New! The Pole Barn Guru’s mailbox is overflowing with questions. Due to high demand, he is answering questions on Saturdays as well as Mondays.
Welcome to Ask the Pole Barn Guru – where you can ask questions about building topics, with answers posted on Mondays. With many questions to answer, please be patient to watch for yours to come up on a future Monday or Saturday segment. If you want a quick answer, please be sure to answer with a “reply-able” email address.
Email all questions to: PoleBarnGuru@HansenPoleBuildings.com
Dear Pole Barn Guru: What is the proper wind sheer bracing for a 60’W x 80’L by 20’H monitor pole barn with a 20′ center aisle and a second story? The raised center portion has 20 foot walls, then another 6 feet to the center at the ridge.
The 2 sheds on either side are 10′ at the edge and intersect the center at about 15′. The entire structure is made of poles on 20′ centers, Lvl beams and ladder trusses for floor and trussed roofs. It is unprotected from the wind. We are in central Texas. TEETERING IN TEXAS
DEAR TEETERING: This is why it is such an excellent idea to order complete pole building packages from a company who can run all of these calculations accurately in advance. Then buildings are designed to resist the proper loads, including wind shear, without having to search for solutions in the middle of the game.
Provided all of the columns are adequately sized and embedded …..
Steel roofing should be 3′ width, minimum 29 gauge, with high ribs every 9″, attached to 2x purlins on edge spaced no more than 28″ o.c. Roofing should attach to purlins with #12 x 1-1/2″ diaphragm screws at 9″ o.c. at each purlin. At eave and top edges of panels place screws on each side of every high rib.
Provided you attach the endwall steel the same as the roof steel, you should be able to have up to 19 lineal feet of openings on each endwall without further reinforcement.
All of this should be reviewed by a Registered Design Professional (RDP – engineer or architect) for structural adequacy.
DEAR POLE BARN GURU: Is it possible to get a quote to have it assembled? MINDFUL IN MORRIS
DEAR MORRIS: We are not contractors, however fair market value for labor is typically about 50% of materials costs.
I recommend placing an ad on Craigslist under “labor gigs” such as:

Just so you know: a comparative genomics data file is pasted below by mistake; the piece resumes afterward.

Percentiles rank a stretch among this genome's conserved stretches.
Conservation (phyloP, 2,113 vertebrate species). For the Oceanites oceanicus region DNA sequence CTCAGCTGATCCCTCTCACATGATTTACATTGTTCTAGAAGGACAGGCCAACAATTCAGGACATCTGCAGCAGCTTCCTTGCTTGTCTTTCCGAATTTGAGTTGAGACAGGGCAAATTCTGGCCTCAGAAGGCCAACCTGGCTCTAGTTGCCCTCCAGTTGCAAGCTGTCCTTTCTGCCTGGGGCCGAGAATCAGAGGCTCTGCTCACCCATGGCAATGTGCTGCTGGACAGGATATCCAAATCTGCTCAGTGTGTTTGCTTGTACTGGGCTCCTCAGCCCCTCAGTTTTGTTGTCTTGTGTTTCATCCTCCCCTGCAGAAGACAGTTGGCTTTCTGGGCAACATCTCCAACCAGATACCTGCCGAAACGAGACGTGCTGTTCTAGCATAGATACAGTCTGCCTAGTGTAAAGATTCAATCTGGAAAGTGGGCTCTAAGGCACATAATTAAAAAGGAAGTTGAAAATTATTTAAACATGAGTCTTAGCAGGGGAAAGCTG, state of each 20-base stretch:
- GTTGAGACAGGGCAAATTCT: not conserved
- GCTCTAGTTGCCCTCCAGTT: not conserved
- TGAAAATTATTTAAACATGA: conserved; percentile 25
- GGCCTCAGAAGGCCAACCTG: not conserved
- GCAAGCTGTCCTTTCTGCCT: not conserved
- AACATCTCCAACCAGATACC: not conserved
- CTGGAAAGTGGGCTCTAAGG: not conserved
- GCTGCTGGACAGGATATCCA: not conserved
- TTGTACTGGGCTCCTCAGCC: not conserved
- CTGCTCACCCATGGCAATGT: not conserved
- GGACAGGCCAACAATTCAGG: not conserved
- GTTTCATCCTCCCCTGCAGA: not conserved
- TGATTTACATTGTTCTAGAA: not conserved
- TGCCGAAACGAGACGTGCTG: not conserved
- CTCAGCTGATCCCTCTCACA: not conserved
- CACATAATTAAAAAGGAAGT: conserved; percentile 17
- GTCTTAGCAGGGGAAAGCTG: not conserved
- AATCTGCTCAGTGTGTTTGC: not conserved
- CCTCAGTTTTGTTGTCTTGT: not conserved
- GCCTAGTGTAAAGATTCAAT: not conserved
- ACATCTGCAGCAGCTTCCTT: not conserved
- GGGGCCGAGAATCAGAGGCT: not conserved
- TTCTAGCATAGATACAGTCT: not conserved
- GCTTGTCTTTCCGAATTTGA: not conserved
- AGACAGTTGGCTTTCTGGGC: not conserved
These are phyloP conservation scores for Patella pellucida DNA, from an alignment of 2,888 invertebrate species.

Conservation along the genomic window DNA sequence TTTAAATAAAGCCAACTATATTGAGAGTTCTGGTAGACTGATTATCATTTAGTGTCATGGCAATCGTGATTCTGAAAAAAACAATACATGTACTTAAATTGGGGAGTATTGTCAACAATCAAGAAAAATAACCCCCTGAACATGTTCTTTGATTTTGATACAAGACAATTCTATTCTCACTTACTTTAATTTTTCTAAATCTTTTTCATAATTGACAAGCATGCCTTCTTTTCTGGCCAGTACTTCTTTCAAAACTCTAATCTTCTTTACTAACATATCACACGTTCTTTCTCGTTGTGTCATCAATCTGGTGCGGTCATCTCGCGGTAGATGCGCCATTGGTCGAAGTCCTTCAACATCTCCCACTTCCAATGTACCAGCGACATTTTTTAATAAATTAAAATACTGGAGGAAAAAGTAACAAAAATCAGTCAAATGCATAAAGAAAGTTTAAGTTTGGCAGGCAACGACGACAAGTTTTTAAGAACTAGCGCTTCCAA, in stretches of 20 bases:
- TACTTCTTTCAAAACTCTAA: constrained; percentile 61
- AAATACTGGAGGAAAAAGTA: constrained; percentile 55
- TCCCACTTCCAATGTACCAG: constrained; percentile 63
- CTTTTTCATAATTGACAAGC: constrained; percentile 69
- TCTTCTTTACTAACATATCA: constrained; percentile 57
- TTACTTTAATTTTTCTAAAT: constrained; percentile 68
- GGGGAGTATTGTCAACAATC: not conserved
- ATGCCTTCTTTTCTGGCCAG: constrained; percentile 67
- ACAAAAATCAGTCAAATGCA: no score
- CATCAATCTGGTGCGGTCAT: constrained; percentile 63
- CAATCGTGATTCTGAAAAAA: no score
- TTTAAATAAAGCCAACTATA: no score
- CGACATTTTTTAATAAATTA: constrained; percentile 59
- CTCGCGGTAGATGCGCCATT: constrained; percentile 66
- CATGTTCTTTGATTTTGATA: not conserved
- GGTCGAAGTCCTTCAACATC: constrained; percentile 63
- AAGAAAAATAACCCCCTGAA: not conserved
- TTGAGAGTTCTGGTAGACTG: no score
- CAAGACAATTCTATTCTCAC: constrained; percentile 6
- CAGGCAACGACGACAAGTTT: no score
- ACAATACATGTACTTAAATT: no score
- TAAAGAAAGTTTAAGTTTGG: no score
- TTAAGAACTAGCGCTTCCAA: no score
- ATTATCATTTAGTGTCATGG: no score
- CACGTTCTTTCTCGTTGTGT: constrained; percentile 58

Contractor needed to assemble pole building kit package on my clear level site in Morris County. 24’x40’x14′ includes 12″ overhangs, a 12’x12′ overhead door, entry door and wainscot. I will provide all materials except for nail gun nails. Willing to pay $4000-5000 depending upon experience and references.
DEAR POLE BARN GURU: I have a metal building constructed of 2×4 square tubing and 4×4 metal posts. 3″ × 1.5″ c purlin is welded with the c side down spanning across my 2×4 square tubing roof beams. I have a metal roof screwed to the c purlin. The building wraps around an existing building and looks like an L from a top view and has a 2 on 12 shed roof with a hip. The building is “stand alone” and attached to the other structure only with a side wall transition piece. The metal roof slides under the eve of the other structure with the side wall transition on top. I also used the vented enclosure under the sidewall transition for ventilation. I also have a ridge vent at the hip with the vented enclosure under the hip cap. I have a 12″ soffit around the outside perimeter of the metal structure with soffit vents every 5 ft. I have a 4 ft cedar picket half wall around the outside perimeter with the remaining height of the wall in screens….basically a screened in party room but I plan on switching out the screens for heavy plastic sheeting in the winter. I have a hot tub inside and I want to insulate the roof and install a ceiling. 1st question: do I have to install a vapor barrier IF I am using 3/8 marine plywood for the ceiling and the attic side of the sheathing is covered in heavy vinyl….sheathing was once election signs. I am attaching the ceiling directly to the bottom of the 2×4 roof beams following the slope of the 2 on 12 pitch.
2nd question…..because I only have the 4″ depth of the 2×4 sq tubing + 1.5″ depth of the c purlin = 5.5″ total for insulation AND vent space, how would you insulate? Spray foam is too expensive for me. I want to reduce the radiant heat in the summer and I am concerned with the humidity from the hot tub especially in the winter. Any help would be greatly appreciated. TOASTY IN TEXAS
DEAR TOASTY: My guess is you are going to be creating an inadequately ventilated dead attic space. You need to have 1/150th of the “foot print” of your space, as ventilation, equally divided between the eaves and the ridge. In your case, you have no ability to adequately vent the high side of your roof, as it abuts another building.
Even though the best solution might well be to tear everything down and construct a new building, chances are you would not look favorably financially upon it as the end all.
Probably your best bet is to install an A1V reflective radiant barrier beneath the roof purlins (http://www.buyreflectiveinsulation.com) with the reflective side up. Make sure every seam is tightly sealed. This should help reduce the thermal gain in the summer. If you are going to create a dead attic space between a ceiling and the reflective radiant barrier – powered attic vents in each end could be a good investment.
As for humidity from your hot tub, install air inlet vents near the floor and exhaust vents near the ceiling line. You may also need to have one or more powered vents in the walls of this area.